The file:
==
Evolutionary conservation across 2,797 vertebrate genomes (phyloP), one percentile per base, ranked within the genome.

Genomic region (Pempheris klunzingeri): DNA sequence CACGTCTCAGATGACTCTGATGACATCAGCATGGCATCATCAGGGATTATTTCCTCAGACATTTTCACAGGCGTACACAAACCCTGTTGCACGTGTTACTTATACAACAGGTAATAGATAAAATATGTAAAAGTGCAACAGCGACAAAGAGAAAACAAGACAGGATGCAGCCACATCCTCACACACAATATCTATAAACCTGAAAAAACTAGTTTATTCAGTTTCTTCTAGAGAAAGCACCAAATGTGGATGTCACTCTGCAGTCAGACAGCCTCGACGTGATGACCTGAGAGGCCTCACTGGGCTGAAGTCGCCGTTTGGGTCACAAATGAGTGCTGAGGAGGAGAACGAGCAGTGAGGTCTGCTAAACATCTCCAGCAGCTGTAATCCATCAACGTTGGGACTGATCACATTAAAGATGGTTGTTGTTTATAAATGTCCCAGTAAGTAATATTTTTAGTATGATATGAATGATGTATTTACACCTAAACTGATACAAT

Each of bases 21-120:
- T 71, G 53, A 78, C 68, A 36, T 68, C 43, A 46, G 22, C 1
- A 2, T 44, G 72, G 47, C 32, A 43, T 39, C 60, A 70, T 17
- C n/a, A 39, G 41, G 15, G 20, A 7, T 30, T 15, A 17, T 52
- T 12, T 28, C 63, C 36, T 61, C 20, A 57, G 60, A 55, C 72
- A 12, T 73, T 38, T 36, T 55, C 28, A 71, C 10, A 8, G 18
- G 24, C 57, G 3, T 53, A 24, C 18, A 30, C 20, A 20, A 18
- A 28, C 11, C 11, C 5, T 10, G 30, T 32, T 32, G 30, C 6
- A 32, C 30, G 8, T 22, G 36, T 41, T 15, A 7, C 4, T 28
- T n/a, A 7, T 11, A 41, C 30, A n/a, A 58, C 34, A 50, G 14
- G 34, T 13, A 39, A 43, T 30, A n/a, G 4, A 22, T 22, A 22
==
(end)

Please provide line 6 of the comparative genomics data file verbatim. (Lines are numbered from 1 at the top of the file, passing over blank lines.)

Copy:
- C n/a, A 39, G 41, G 15, G 20, A 7, T 30, T 15, A 17, T 52